Gail Boyajian received her BA from Tufts University in 1970 with a double major in fine art and philosophy. She received her Masters of Architecture from MIT in 1976 and practiced architecture in Boston and New York. She taught Architecture at Phillips Academy from 2001-2012. Byuajian has exhibited her paintings in Boston, Vermont, New York and Ireland. Her work is in a number of private, institutional and museum collections, and she has received grants from the Massachusetts Cultural Council. Adrienne Der Marderosian explores themes of memory, gender and identity in her work. She received her Bachelor’s Degree from Tufts University in Medford, MA and has studied at the School of the Museum of Fine Arts in Boston, MA. Her work has been widely exhibited in both national and regional exhibitions in museum, gallery and university venues. Select exhibitions include Off The Wall, Danforth Art, Framingham, MA; Drawing Out Of Bounds, Wheaton College, Norton, MA; Fragile Navigation, Danforth Art, Framingham, MA and The 2nd Annual Art Competition, Hammond Museum, North Salem, New York. She is the recipient of numerous grants including a Massachusetts Cultural Council Professional Development Grant as well as multiple Local Cultural Council awards. The artist’s works can be found in both public and private collections. Jackie Kazarian’s paintings, drawings, installations and video have been exhibited in museums and galleries worldwide, including New York, Chicago, Miami, Pasadena, Spain, Japan and Syria. Her paintings often suggest a human condition or feeling and are known for their vivid colors and brushwork. Kazarian taught painting and drawing at the School of the Art Institute of Chicago for 10 years and has served on advisory committees for Chicago’s Department of Cultural Affairs and the Chicago Park District. Her work is in

many private and public collections, including the Chicago Police Department and the US Embassy in Armenia. Kazarian’s large-scale installations and videos that have been used in dance performances for The Seldoms and 58 Group, Chicago. In 2010, Kazarian represented the US as a visiting artist for the State Department in Syria, where she presented solo exhibitions and taught painting workshops in Damascus and Latakia. Kazarian is a 2008 fellow of the Ellen Stone Belic Institute for the Study of Women & Gender in the Arts & Media at Columbia College, and a graduate of the School of the Art Institute of Chicago (MFA) and Duke University (BS). She lives and works in Chicago. Aida Laleian was born in Bucharest, Romania, in 1955, to Armenian parents. She immigrated to Chicago in 1960 and was educated at the School of the Art Institute of Chicago (BFA 1978) and the University of California, Davis (MFA 1980). After teaching at a number of liberal arts colleges, in 1987 she settled in Williamstown, MA, with her husband Steve Levin where they each hold part-time tenured positions in the art department at Williams College. Trained in painting, drawing and printmaking, Laleian found photography while studying at SAIC and has been working with, looking at, and thinking about the medium ever since. Laleian also works with moving images, making and teaching 16mm film and video. Despite the fact that Laleian came of age in the time of conceptualism, increasingly, she has grown to embrace the art object. Laleian is interested in pushing at the boundaries between one of a kind works of art and an art form that is inherently reproducible: “Digital photography liberates the image from the page and allows for it to exist in forms hitherto unimaginable in analog photography. I have become quite wedded to exploring those opportunities, as I am currently printing on canvas and embroidering my photographs. I started this work in 2002 and have completed three pieces, with two in progress. This work is ridiculously time-consuming and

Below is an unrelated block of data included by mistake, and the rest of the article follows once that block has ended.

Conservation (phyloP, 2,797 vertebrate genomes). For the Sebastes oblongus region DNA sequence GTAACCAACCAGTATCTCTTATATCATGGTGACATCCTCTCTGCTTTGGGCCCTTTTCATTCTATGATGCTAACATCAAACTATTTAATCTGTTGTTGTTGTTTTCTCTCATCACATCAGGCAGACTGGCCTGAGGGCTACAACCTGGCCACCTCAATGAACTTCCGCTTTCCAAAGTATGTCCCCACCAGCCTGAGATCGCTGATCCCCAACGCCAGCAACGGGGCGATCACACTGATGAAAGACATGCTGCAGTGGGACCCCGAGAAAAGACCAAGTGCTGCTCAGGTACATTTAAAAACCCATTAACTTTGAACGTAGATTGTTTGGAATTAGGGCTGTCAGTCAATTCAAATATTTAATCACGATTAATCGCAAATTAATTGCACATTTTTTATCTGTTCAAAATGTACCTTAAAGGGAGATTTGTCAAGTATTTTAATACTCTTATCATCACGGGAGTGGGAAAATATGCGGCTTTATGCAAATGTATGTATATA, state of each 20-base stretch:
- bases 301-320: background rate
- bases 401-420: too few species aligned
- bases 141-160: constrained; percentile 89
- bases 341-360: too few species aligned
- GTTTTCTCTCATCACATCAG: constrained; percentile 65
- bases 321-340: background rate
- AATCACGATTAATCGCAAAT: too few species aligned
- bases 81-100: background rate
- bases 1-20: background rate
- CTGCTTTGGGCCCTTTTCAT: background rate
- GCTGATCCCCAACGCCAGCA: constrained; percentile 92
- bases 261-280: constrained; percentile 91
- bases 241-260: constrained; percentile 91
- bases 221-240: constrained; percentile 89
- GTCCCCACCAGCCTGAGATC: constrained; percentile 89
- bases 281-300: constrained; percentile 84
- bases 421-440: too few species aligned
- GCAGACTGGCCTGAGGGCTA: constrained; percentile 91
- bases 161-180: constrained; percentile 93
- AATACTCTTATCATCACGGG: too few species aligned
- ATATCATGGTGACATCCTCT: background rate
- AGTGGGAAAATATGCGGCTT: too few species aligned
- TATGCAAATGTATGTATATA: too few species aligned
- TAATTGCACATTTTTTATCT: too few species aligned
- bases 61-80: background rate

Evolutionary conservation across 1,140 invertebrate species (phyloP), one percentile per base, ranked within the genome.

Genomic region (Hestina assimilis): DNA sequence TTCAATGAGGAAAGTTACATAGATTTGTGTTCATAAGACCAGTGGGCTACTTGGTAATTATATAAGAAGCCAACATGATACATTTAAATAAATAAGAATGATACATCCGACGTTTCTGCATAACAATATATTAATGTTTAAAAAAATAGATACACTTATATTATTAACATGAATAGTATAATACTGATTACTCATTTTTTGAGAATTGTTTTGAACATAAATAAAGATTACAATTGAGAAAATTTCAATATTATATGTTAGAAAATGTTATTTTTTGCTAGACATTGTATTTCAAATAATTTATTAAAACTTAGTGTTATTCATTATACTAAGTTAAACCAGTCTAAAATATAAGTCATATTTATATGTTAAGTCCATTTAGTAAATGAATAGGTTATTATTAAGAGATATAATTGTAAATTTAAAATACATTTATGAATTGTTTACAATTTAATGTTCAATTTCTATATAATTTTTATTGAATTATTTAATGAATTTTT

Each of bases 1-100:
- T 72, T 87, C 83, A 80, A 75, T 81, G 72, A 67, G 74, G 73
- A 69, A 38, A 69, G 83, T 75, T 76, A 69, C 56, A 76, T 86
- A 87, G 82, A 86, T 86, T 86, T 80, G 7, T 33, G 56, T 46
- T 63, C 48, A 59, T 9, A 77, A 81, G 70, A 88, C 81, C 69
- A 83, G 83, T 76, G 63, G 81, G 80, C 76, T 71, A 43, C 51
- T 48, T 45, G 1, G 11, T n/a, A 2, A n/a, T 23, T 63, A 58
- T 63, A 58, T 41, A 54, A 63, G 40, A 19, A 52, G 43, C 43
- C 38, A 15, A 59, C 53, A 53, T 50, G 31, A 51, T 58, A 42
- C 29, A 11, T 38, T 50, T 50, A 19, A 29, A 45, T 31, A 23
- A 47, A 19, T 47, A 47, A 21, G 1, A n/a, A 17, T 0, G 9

detail-oriented. The irony of using an infinitely reproducible medium to create a one-of-a-kind, laboriously crafted object is not lost on me. In fact, I fancy it.” Yefkin Megherian served in public education for 19 years, 7 of which were as an art teacher of elementary school children. She is a grandmother of 9 and great-grandmother of 2. Her career as a sculptor began when she enrolled in an adult class in sculpture at Queensborough Community College in New York City in 1985. Her background led her to use Armenian themes and notable Armenian personalities in her work, particularly as bronze medallions, bas-reliefs, and portrait busts. She is a member of AMSA (American Medallic Sculpture Association) and FIDEM, an international medallic organization, and has exhibited her medallions in many juried shows and earned awards for her portrait busts. Her statue of Pope John Paul II is in the Vatican collection, and one of her medals is in the collection of the British Museum. She has also served as a consultant on the design of the doors of St. Vartan Armenian Cathedral in New York City. The model of the St. Sahag and St. Mesrob relief exhibited at the Armenian Library and Museum of America (ALMA) in Watertown, MA, and which is now in ALMA’s permanent collection, was cast in bronze and mounted in the nave of St. Peter Armenian Church in Watervliet, NY in 2003. Kevork Mourad was born in 1970 in Syria. Of Armenian origin, he received his MFA from the Yerevan Institute of Fine Arts in Armenia, and he now lives and works in New York. Six of his pieces are in permanent residency at the Gyumri Museum in Armenia, and several more at the Armenian Library and Museum of America in Watertown, Massachusetts. As part of group shows, his pieces were exhibited at the NYU Small Works Gallery in 2005 and 2007, and his digital piece, The Map of Future Movements, toured as part of a group 169